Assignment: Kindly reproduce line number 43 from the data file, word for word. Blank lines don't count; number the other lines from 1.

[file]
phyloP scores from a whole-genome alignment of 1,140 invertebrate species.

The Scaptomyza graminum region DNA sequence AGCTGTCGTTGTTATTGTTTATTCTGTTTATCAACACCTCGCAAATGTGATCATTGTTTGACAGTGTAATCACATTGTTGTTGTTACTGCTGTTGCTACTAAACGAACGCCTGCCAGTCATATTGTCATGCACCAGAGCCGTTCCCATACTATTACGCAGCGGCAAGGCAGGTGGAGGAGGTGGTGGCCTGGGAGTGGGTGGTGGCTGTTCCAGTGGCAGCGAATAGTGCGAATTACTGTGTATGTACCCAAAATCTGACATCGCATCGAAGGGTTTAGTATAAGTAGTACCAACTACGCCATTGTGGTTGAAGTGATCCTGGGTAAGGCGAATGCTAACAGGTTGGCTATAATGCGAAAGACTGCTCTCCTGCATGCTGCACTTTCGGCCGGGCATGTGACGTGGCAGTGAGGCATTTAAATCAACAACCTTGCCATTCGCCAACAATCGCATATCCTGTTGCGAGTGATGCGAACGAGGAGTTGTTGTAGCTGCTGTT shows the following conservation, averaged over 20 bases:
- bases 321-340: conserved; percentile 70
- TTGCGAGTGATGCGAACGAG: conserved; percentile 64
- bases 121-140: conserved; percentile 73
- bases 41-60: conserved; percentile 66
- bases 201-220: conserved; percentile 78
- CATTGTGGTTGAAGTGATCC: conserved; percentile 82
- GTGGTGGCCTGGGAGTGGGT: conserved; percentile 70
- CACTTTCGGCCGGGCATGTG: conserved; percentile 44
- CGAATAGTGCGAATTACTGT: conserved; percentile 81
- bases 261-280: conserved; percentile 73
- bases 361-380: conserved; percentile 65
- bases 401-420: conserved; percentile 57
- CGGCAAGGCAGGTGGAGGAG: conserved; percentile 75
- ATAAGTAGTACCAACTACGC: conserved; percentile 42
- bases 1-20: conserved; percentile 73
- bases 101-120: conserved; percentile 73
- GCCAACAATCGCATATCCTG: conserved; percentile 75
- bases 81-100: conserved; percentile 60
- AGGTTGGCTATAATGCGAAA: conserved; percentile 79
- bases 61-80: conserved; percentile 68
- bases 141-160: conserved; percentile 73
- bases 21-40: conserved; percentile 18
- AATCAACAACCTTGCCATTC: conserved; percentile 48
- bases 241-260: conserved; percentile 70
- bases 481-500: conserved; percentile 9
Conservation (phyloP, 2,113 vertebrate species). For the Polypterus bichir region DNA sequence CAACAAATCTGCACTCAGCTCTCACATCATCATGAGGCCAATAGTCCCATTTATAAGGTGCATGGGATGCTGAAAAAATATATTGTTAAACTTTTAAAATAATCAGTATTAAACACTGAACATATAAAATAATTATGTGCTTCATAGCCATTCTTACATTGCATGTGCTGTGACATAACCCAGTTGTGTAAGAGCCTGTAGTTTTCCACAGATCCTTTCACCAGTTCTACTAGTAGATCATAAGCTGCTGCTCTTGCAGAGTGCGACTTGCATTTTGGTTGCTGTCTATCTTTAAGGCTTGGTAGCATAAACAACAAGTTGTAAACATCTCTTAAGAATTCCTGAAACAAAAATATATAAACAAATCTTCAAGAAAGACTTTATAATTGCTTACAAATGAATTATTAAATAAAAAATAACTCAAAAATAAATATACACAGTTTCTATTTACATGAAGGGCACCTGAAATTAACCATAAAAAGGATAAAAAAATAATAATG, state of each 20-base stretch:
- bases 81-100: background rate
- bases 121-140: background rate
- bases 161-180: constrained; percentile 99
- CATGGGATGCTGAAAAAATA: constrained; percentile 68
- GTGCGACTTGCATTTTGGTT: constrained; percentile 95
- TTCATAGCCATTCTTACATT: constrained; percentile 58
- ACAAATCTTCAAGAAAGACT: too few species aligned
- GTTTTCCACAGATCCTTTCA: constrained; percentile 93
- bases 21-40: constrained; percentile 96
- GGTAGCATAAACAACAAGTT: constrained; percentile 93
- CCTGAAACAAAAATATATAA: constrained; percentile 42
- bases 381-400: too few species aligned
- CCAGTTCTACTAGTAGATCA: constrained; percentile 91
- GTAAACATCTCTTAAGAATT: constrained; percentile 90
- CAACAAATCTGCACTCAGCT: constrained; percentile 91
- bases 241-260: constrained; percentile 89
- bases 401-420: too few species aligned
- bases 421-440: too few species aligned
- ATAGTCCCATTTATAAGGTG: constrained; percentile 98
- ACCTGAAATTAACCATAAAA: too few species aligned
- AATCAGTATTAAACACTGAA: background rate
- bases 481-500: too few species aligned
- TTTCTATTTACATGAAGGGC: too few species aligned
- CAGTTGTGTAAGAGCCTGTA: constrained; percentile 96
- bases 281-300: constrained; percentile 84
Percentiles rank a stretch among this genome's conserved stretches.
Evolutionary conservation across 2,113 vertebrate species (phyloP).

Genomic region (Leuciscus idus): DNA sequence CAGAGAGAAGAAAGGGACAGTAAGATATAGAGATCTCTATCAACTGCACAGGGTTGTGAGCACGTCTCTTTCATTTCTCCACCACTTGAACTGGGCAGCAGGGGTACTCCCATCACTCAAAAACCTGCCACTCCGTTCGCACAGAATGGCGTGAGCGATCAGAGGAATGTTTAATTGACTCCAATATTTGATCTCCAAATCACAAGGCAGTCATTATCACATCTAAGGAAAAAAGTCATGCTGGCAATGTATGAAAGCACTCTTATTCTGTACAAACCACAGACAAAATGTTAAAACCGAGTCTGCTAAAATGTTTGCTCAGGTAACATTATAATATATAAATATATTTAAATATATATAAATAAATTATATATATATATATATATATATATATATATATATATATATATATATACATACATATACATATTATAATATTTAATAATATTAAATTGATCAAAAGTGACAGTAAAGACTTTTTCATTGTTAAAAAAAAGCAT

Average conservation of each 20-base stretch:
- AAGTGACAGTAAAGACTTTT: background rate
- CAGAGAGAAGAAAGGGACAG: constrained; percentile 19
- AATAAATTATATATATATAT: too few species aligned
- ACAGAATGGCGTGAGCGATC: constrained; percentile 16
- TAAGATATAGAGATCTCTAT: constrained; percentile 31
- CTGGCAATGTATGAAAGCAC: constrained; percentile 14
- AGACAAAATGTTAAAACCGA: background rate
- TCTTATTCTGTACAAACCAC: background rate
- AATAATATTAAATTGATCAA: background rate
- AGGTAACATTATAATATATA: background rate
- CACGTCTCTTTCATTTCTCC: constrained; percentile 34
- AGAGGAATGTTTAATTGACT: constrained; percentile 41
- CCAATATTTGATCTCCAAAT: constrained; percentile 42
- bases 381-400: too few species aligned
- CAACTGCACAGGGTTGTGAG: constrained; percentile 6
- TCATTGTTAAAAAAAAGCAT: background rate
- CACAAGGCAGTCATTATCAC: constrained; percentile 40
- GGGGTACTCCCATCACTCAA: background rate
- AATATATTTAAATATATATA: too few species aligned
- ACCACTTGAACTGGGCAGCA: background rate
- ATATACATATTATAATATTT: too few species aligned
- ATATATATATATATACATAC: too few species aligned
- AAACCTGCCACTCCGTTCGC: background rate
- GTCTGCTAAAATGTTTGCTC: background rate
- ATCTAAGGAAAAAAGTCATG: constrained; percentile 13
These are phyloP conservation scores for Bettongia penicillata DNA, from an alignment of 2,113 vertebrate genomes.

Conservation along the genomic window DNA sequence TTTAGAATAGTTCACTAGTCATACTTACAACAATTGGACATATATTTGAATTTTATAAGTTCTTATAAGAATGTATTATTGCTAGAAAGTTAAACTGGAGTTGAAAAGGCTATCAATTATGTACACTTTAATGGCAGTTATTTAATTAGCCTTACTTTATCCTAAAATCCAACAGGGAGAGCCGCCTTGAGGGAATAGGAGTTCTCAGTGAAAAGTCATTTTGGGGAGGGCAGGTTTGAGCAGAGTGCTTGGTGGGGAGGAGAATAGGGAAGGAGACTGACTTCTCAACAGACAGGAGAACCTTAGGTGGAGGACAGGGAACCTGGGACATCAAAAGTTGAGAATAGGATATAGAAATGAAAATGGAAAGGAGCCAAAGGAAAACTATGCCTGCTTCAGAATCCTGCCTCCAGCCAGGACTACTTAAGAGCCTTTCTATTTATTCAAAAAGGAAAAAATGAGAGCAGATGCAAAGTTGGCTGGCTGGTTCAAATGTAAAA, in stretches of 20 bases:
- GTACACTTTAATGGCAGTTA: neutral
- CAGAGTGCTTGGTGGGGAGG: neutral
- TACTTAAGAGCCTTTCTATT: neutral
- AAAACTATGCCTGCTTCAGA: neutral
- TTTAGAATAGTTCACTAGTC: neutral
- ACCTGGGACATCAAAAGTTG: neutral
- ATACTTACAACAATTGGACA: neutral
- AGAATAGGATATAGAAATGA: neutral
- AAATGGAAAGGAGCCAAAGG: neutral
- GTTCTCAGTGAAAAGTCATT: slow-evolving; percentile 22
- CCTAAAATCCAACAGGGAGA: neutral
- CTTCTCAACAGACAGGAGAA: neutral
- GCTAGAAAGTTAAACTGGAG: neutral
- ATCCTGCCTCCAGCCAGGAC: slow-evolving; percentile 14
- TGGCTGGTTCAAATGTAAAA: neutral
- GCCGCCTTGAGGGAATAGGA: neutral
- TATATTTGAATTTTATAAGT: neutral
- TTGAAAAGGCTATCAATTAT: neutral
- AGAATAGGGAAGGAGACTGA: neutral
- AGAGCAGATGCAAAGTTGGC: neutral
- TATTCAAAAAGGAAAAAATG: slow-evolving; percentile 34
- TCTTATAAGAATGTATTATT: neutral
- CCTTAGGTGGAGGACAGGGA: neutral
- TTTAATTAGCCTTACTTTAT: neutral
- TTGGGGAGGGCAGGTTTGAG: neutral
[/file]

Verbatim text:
- CAACAAATCTGCACTCAGCT: constrained; percentile 91